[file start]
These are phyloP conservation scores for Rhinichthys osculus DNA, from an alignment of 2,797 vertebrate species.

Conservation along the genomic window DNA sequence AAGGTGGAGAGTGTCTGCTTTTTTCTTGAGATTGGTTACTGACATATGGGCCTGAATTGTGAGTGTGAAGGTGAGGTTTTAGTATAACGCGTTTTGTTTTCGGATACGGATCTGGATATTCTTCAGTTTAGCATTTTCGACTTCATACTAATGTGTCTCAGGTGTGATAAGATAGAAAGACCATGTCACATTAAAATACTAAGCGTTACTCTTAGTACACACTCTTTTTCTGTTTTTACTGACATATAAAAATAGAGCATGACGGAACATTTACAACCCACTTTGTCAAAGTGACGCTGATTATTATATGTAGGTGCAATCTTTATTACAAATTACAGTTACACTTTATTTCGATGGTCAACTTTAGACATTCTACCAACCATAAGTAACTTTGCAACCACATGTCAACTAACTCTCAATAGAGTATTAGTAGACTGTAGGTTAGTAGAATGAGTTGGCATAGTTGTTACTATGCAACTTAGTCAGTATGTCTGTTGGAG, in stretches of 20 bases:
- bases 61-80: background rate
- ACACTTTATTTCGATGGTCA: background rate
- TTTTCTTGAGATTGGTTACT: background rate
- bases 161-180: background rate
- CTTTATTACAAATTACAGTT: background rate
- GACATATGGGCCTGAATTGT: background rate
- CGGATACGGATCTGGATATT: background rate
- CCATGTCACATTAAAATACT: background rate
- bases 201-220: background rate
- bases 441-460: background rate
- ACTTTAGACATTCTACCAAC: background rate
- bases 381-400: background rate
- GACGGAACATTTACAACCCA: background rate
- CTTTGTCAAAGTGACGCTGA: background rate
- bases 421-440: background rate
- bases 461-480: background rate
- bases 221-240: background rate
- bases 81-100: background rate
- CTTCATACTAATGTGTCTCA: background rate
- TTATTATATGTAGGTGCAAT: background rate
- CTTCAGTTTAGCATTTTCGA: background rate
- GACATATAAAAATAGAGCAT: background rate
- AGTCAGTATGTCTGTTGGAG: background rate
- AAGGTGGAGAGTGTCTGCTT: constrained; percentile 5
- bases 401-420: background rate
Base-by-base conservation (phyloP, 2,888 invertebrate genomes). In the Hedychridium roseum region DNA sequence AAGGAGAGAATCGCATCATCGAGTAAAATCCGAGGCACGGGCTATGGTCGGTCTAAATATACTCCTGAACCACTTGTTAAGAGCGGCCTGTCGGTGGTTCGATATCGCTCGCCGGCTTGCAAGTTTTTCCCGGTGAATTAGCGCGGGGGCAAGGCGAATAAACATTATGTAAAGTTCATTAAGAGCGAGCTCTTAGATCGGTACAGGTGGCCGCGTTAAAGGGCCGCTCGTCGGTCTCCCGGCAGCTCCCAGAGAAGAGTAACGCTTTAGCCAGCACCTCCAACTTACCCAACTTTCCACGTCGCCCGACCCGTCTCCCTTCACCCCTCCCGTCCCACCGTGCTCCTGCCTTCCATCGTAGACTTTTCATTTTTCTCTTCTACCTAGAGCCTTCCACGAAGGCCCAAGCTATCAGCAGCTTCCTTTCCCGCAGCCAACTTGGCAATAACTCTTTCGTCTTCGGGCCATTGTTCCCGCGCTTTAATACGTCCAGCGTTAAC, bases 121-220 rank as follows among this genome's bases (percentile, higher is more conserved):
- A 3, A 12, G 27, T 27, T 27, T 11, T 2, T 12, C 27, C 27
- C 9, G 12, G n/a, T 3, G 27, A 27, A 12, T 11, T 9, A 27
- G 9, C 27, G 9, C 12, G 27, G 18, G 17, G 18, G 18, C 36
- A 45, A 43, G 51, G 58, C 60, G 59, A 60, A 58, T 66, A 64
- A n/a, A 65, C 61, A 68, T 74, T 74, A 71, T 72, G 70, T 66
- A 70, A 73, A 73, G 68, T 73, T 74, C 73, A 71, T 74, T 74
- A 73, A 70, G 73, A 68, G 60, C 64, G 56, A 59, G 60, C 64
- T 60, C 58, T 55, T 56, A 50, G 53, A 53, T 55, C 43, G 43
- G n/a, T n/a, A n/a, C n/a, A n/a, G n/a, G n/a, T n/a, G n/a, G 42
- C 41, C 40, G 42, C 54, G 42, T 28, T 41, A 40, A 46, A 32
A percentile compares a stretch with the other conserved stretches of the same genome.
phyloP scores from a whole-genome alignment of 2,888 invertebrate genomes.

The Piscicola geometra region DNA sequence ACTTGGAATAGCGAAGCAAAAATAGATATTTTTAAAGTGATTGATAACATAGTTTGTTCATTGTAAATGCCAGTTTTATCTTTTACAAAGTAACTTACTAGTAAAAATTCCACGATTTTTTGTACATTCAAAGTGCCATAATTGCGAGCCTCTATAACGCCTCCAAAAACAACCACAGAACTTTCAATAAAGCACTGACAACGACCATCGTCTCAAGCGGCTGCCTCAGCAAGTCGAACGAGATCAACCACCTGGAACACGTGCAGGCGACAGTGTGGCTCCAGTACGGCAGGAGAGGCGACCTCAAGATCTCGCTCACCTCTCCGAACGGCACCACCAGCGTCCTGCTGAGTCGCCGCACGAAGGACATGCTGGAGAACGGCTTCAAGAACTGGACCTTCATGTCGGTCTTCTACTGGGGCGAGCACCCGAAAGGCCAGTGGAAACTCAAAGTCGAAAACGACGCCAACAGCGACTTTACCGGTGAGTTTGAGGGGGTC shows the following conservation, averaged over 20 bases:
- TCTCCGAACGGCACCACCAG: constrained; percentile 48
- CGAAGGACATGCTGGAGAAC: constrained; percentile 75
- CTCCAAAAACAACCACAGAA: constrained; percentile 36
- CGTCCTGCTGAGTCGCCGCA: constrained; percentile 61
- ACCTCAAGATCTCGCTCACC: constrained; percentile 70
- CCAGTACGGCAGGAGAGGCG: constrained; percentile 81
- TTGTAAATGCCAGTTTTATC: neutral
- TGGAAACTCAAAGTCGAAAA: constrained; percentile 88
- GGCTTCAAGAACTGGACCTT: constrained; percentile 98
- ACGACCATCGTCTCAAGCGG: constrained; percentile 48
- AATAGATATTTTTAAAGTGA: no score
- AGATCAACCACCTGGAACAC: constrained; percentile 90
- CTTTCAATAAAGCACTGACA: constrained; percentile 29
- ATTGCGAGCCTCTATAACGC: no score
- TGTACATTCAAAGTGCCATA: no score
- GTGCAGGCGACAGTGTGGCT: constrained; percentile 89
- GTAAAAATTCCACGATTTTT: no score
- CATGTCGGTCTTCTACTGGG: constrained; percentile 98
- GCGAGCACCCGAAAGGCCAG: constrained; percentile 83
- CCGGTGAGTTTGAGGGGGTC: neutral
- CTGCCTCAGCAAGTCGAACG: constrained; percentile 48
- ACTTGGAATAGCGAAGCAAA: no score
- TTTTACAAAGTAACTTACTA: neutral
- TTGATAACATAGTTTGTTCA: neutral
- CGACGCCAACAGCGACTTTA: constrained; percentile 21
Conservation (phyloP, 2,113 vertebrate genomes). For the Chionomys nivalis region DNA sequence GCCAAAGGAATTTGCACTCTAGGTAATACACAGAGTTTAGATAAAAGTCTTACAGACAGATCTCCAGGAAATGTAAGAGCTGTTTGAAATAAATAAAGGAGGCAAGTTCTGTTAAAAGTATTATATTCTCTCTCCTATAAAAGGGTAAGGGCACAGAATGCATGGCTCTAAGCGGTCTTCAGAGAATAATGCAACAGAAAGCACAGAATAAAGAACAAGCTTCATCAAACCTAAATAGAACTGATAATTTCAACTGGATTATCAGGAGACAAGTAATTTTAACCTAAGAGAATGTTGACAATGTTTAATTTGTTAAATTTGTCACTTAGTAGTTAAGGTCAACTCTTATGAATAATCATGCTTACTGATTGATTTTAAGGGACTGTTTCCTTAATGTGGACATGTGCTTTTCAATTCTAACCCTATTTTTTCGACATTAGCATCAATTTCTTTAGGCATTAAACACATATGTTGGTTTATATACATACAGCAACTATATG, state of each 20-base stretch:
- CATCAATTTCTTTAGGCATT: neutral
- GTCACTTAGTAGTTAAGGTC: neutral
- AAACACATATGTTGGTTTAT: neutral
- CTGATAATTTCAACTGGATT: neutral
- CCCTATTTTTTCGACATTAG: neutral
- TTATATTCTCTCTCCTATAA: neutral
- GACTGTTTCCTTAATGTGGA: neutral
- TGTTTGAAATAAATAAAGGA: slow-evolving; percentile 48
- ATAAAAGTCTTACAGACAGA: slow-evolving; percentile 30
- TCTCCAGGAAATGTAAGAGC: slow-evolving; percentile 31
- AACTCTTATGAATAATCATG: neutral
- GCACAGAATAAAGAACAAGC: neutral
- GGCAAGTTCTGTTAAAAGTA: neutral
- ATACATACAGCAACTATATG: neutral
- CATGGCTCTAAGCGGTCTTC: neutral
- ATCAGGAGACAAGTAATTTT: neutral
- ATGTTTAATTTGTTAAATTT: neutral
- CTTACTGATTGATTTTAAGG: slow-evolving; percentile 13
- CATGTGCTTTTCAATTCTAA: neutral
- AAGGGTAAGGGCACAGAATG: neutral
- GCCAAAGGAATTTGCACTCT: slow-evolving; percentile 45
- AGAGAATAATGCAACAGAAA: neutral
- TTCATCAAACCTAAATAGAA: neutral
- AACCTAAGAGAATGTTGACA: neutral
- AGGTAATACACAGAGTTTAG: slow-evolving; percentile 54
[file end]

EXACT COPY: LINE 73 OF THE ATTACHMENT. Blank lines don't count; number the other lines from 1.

- TTATATTCTCTCTCCTATAA: neutral